Why a weekly longer effort with your Campagnolo gear is essential for summer success.
Many of you who enjoy great adventures – whether that’s a one-day road event like L’Etape du Tour or a multi-day gravel challenge, projected by your ground-breaking 13-speed Ekar groupset – will have followed some form of training plan that includes a weekly long ride.
But why? More precisely, in this age of sport science, what exactly is happening on a physiological level that makes a long ride core to every level of cyclist’s training plan? It’s time to find out.
TIME OR DISTANCE?
Firstly, decide whether your long ride will be based on time or distance. From there you can then incorporate small progressive overloads ( an increase in time or distance) each week.
By doing consistent weekly progressions, over the course of, let’s say 12 weeks you will hope to see small weekly improvements which at the end of the training block will add up to larger overall improvements without the risk of injury or burnout.
So your long ride over a 12-week period could look as follows (in kilometres, easy week in bold): 70, 80, 90, 70, 100, 110, 120, 100, 130, 140, 150, 130…
This time in the saddle is essential because, whatever your goal distance, if you’re a road or gravel cyclist endurance is key. And core to endurance is aerobic capacity; in other words, the capacity to grab oxygen from the air and swiftly deliver it to working muscles to burn for fuel.
Favourable aerobic adaptations of long rides include: your heart's ability to pump out greater volume of blood with every beat; your lungs become more efficient, allowing for larger amounts of air to be inhaled and exhaled with every breath as well as improving oxygen uptake; and increased and more efficient mitochondria. (Mitochondria are the powerhouses in your cells, generating the energy to help you reach your cycling goals.)
INTENSITY IS IMPORTANT
To stimulate these aerobic adaptations requires elevating your heart rate to at least 60% of its maximum, so if your maximum is 175 beats per minute (bpm), we’re talking 105bpm.
This sounds very low but this is the minimum.
That said, studies have shown that world-class endurance athletes, from cycling to running, often follow what’s called ‘polarised training’ or ‘80/20’ training. This is where they train 80% of the time at really low intensities where it’s pretty easy to chat and 20% hard. Really hard.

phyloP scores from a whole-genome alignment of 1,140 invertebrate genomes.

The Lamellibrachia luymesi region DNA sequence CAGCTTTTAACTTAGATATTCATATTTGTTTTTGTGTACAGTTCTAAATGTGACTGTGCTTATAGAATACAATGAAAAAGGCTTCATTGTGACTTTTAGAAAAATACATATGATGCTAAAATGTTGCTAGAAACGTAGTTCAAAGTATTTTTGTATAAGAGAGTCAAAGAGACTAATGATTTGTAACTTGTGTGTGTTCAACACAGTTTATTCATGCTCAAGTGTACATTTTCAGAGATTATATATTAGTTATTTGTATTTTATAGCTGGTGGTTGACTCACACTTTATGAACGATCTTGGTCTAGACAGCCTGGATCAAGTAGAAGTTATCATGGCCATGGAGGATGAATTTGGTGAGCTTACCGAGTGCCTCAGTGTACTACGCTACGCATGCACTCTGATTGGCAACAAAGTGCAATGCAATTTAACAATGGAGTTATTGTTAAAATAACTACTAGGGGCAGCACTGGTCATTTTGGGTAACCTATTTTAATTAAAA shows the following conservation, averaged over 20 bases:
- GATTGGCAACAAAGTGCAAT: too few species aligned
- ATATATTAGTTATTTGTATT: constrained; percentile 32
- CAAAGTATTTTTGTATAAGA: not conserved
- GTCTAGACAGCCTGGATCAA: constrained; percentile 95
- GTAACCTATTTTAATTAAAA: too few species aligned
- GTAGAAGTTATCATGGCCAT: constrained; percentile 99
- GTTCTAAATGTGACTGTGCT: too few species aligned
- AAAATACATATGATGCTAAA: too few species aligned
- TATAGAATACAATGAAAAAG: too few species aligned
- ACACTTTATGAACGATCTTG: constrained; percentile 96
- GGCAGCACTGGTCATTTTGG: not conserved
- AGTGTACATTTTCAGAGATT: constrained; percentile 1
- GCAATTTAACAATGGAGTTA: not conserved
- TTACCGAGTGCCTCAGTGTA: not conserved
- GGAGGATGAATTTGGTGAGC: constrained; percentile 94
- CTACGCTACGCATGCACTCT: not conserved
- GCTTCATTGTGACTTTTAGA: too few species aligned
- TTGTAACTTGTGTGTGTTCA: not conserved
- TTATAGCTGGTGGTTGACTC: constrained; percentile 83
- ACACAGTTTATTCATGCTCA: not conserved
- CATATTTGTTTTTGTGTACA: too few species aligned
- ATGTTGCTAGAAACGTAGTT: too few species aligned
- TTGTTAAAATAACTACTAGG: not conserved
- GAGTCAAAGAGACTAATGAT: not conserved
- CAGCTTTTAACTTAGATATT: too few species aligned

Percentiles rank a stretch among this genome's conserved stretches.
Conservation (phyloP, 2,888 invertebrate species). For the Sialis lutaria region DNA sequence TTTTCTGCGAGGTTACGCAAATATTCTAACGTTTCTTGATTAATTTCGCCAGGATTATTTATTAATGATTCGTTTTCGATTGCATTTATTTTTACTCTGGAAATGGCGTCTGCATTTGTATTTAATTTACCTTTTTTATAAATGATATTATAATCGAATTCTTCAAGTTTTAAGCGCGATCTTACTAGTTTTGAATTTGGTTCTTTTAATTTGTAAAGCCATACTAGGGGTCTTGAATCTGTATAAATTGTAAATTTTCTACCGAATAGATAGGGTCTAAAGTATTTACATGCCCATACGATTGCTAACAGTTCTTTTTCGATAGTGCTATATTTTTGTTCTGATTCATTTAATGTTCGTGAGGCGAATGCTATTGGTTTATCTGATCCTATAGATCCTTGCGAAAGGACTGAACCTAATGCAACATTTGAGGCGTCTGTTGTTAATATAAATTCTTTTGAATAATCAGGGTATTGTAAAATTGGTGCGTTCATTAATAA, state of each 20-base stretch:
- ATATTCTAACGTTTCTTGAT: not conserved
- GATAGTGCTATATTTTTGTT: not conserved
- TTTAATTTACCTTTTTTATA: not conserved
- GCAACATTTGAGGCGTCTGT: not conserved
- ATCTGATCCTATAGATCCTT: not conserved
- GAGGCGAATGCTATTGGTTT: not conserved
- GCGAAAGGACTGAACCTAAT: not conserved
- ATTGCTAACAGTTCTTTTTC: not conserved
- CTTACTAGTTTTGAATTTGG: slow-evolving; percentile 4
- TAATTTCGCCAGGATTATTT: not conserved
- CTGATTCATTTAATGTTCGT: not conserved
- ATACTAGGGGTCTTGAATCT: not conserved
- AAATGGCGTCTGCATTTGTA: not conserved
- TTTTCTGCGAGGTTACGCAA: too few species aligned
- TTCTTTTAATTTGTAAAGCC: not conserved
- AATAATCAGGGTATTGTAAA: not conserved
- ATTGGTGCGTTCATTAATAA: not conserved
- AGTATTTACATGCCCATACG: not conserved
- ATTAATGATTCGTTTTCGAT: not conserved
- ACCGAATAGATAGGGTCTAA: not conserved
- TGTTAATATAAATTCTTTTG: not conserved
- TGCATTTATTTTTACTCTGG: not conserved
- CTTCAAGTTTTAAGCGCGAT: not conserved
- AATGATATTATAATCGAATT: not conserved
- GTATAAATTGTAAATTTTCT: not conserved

But when it comes to off-season long rides, generally you’ll be keeping things in zone two. And that’s important because of a ‘cell-signalling’ compound called interleukin-6 (IL-6).
It’s been shown that well-trained endurance athletes produce less IL-6, which is one reason why they’re more fatigue resistant. The theory goes that exposure to large amounts of IL-6 during cycling is the key trigger of physiological adaptations that ultimately reduce IL-6 during future rides and, in turn, elevate endurance.
This trigger’s been identified as glycogen depletion (your energy stores are low). Long, relatively slow rides cause much higher levels of glycogen depletion – and subsequently IL-6 release – than short, fast rides.
This glycogen depletion also cranks up your fat metabolism and provides a great platform for you to raise something called your ‘FatMax’ zone (around 70-75% of your maximum heart rate).
There’s evidence that the higher a rider’s FatMax, the more they can reserve glycogen levels for important parts of their event, like a steep climb or sprint.
This is why many riders often train in a glycogen-depleted state.
The idea is that a long ride before breakfast enhances mitochondrial volume in your muscles.
The phenomenon is known as mitochondrial biogenesis, and as a result of these changes, you become more efficient at using fat for fuel at a given exercise intensity (and as calories from fat are near limitless, even in world-class riders, you’ll ride longer and stronger).
One session a week in a fasted state could improve aerobic capacity and your ability to burn fat.
This is ideally longer than an hour, at an intensity no greater than around 75% of your maximum heart rate. However, be aware that this stresses your immune system, so overdoing this form of riding could leave you highly fatigued and could lead to burnout.
If you’re new to the long ride, stick with a long ride accompanied by energy products and well-fed before.
Beyond the physiological adaptations, long periods in the saddle simply means you physically acclimatise to being on a bike in a bent-over position. It’s also a time for your nether regions to harden up to riding for hours on end!
The weekly long ride also gives you the chance to play around with hydration, fuelling and pacing strategies.
How will you know, for instance, how many calories you need to perform to your best over 120km if you only train to 20km in practice? Finally, these long rides give you time to clear your head from the stresses of the week.
And no one sleeps better than a Campag cyclist who’s been out for three hours!